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State officials are trying to get online 3D printed gun files taken down – again

If you’re tired of censorship and surveillance, join Reclaim The Net.

State officials are asking the Trump administration to order the takedown of 3D-printed gun files that are being sold on the Defense Distributed’s Defcad site.

The officials are urging the Justice Department and State Department to take action against the platform as per the rules against exporting weapons and making undetectable firearms.

According to the letter sent by the group of state attorney generals to the Trump Administration, Defcad is violating the export control regulations and the Undetectable Firearms Act.

The act prohibits the manufacturing, owning, and selling of guns that are not detected by metal detectors and some state officials think that they can stretch the definition to include 3D-printed gun files under this definition.

“If the federal government fails to act, these files will be distributed widely with potentially grave consequences for our national and domestic security. The efficacy of our country’s existing metal detectors—a ubiquitous security device in our airports, schools, arenas, and public venues—will be compromised if you do not act,” the letter reads.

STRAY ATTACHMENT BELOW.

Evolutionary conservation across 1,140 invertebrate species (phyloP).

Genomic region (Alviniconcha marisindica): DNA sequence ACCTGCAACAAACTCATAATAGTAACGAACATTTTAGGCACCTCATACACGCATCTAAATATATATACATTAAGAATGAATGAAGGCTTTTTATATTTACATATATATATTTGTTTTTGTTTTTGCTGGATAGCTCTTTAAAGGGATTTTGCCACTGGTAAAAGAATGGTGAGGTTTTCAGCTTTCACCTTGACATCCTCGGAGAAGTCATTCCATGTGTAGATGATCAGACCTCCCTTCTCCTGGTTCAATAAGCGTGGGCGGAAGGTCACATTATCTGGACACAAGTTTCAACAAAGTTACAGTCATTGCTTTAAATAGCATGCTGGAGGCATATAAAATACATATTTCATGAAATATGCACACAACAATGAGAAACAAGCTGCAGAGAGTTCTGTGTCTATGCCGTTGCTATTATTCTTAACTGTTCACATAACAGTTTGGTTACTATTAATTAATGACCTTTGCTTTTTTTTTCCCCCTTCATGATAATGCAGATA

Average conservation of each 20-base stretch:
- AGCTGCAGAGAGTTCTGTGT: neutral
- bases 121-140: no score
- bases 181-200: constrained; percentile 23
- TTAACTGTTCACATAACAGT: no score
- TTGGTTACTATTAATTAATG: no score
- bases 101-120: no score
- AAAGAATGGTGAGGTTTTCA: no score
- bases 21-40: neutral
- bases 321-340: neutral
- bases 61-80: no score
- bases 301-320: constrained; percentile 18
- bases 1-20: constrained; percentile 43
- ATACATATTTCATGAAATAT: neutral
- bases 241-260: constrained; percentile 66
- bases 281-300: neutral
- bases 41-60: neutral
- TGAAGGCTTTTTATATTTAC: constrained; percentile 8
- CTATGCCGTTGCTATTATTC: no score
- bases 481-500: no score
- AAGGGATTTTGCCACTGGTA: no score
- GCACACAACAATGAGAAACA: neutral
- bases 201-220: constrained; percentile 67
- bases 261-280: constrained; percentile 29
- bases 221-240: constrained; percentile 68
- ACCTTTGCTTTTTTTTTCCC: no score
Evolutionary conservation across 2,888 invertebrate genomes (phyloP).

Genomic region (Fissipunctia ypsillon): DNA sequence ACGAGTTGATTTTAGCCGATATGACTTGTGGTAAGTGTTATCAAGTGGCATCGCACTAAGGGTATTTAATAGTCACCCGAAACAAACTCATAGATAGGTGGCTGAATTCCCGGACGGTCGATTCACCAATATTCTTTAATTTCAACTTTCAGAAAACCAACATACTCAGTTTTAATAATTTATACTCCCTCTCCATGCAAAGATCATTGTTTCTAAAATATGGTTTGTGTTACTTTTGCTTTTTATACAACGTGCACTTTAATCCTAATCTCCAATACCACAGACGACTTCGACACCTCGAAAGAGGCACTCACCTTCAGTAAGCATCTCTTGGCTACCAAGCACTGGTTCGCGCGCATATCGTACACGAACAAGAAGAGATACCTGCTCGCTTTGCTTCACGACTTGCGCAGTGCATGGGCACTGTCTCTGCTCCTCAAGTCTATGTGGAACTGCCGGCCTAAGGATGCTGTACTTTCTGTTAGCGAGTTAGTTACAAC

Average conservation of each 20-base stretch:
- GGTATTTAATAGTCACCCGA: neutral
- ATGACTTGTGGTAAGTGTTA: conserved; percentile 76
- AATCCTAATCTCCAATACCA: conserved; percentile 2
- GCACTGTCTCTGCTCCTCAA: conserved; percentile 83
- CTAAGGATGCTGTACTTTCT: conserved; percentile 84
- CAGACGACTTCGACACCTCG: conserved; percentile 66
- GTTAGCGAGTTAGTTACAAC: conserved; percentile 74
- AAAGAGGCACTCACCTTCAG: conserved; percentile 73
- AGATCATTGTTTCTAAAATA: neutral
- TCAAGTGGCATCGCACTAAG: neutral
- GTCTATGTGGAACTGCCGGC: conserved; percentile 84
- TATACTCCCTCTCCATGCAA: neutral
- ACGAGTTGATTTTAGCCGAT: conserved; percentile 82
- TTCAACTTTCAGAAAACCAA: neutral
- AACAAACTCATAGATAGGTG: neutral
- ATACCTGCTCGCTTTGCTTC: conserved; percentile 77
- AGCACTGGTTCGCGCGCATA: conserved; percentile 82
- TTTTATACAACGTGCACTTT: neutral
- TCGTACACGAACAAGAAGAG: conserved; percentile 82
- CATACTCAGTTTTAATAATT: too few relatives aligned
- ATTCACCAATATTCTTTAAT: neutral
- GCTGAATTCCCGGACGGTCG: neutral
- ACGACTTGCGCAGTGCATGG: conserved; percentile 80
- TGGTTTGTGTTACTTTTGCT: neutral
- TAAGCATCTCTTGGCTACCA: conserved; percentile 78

The letter suggests that if the federal government will not act on this request the 3D-printed files, if downloaded by unscrupulous individuals, will potentially threaten national and domestic security.

This is not the first time that Defcad has had to ward off censors. During the Obama administration, it was established that publishing printable weapon files is a violation of the International Traffic in Arms Regulations (ITAR).

Defense Distributed launched Defcad in March.

The pursuit to censor the publication of these designs is a precedent that is likely to be dangerous to speech in the long term.

It would allow government to use regulations to censor speech on the internet and would give broad censorship powers that could lead to further speech being taken down for political reasons.

If you’re tired of censorship and surveillance, join Reclaim The Net.

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